Opposition to childhood vaccination continues despite the long-debunked theory that vaccines can trigger autism, plus the very real evidence recently of what happens when kids aren’t immunized.
Now there’s a new study that concludes a combination vaccine commonly used in Canada presents a slightly increased risk of febrile seizures in children.
“Combining MMR and varicella into a single vaccine decreases pain for children and distress for parents, thus addressing common barriers to vaccine uptake, and may improve vaccination coverage levels and decrease immunization delivery costs,” Doctor. Shannon MacDonald, Faculty of Medicine, University of Calgary, said in the news release. “Febrile seizures are typically self-limiting and rarely have long-term effects, but they can be extremely distressing for parents, may precipitate acute care visits and may undermine confidence in immunization programs.”
To make their findings researchers looked at cases of 227, 774 children who received MMR+V or the MMRV vaccine between 2006 and 2012 between the ages of 12 and 23 months.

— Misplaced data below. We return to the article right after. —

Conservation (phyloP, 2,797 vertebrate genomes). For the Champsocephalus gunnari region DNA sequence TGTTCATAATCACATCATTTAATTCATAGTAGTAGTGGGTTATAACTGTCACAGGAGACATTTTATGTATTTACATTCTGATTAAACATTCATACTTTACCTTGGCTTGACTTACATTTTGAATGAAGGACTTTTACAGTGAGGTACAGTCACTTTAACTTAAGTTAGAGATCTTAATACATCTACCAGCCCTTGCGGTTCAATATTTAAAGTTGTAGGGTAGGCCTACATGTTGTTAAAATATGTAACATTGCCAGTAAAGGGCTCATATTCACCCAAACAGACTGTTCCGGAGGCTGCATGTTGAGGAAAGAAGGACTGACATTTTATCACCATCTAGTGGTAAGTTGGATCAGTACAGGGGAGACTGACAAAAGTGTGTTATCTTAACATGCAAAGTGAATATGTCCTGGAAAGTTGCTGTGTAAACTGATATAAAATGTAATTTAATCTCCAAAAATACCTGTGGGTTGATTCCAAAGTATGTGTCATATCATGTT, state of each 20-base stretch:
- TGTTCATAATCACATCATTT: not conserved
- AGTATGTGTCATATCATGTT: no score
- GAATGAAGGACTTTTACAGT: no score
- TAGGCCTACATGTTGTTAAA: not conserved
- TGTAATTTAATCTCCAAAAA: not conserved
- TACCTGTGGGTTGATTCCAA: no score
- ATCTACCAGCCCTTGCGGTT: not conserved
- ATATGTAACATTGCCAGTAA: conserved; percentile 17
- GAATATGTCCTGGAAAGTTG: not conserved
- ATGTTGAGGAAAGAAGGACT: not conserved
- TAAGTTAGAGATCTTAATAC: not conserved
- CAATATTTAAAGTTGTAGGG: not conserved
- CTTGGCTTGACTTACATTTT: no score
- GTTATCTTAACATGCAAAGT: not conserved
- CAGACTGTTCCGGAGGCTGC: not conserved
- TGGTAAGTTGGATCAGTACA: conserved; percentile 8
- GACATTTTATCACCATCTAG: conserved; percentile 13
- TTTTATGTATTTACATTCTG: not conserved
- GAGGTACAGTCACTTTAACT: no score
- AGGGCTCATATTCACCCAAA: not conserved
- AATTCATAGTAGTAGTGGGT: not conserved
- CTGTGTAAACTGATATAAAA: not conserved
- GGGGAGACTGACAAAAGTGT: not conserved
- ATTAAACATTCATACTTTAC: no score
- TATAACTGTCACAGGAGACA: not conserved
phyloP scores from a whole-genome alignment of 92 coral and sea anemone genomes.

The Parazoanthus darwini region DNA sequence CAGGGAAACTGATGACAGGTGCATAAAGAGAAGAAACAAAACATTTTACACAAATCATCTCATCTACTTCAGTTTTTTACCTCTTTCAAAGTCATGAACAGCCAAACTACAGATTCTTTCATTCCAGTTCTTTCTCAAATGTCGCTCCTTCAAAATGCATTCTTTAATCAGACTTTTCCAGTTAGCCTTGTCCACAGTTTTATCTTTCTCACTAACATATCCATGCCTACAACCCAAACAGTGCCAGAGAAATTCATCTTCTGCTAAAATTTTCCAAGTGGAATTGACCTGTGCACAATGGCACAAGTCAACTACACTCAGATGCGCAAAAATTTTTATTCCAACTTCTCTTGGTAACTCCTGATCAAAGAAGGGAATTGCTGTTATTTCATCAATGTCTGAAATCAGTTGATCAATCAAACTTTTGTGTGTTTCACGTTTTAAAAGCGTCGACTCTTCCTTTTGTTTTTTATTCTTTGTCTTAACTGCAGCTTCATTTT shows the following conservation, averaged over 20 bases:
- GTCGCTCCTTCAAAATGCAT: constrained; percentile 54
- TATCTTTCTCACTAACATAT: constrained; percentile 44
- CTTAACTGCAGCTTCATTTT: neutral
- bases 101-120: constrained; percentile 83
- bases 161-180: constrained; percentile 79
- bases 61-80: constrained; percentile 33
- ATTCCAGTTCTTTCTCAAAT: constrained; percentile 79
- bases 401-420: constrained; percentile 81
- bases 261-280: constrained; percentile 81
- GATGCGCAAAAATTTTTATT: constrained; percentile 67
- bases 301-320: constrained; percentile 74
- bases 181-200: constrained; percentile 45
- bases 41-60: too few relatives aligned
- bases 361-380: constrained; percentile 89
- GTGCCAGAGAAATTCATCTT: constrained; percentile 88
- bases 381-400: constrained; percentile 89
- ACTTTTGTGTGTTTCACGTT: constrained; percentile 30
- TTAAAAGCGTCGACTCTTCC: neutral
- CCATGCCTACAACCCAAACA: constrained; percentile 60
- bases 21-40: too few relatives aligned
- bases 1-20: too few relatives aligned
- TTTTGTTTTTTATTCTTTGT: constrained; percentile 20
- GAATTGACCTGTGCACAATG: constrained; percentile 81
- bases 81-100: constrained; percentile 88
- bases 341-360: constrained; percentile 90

The team found a rise in the relative risk of febrile seizure when between the MMRV vaccine was compared to the MMR+V. There was about one excess seizure in every 2,841 administered does. This absolute risk is relatively small.
“It is a matter for debate whether the choice of separate versus combination vaccine is a policy decision or a choice for parents to make in consultation with their vaccination provider,” the authors said, the news release reported.
The findings are believed to be consistent with the results of a study conducted on the U.S. version of the vaccine.
“Two versions of MMRV are used in North America. Canada uses the Priorix-Tetra formulation, as does Australia, Italy and Germany; the United States uses ProQuad. Priorix-Tetra is also approved for use in many member states of the European Union,” the news release reported.